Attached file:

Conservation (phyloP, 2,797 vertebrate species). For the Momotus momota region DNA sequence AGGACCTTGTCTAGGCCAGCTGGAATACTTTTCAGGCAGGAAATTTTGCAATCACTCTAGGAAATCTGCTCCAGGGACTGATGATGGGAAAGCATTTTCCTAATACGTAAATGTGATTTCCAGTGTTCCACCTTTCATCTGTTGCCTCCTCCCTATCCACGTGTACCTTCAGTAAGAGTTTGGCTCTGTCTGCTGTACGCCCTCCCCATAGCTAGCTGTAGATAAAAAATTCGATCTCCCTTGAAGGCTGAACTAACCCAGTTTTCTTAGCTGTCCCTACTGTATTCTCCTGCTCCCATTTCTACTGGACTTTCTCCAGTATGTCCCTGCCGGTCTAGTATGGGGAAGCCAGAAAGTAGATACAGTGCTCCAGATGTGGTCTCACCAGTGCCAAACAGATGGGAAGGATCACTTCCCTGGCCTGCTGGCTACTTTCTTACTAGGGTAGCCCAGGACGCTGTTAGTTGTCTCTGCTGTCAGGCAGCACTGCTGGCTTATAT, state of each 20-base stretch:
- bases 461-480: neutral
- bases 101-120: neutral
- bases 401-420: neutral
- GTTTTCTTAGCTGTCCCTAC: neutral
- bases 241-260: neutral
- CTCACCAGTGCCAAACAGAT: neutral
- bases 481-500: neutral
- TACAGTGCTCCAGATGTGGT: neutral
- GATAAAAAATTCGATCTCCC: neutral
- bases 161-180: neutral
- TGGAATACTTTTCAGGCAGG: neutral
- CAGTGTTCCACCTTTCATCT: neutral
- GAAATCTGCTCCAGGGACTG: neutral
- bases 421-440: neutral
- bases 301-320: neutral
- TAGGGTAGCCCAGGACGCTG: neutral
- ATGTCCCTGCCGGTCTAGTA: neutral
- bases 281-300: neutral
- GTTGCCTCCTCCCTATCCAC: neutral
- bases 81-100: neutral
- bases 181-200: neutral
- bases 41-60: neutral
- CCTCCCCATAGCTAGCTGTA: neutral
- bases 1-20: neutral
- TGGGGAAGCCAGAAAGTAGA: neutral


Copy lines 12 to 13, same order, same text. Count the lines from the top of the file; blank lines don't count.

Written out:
- TGGAATACTTTTCAGGCAGG: neutral
- CAGTGTTCCACCTTTCATCT: neutral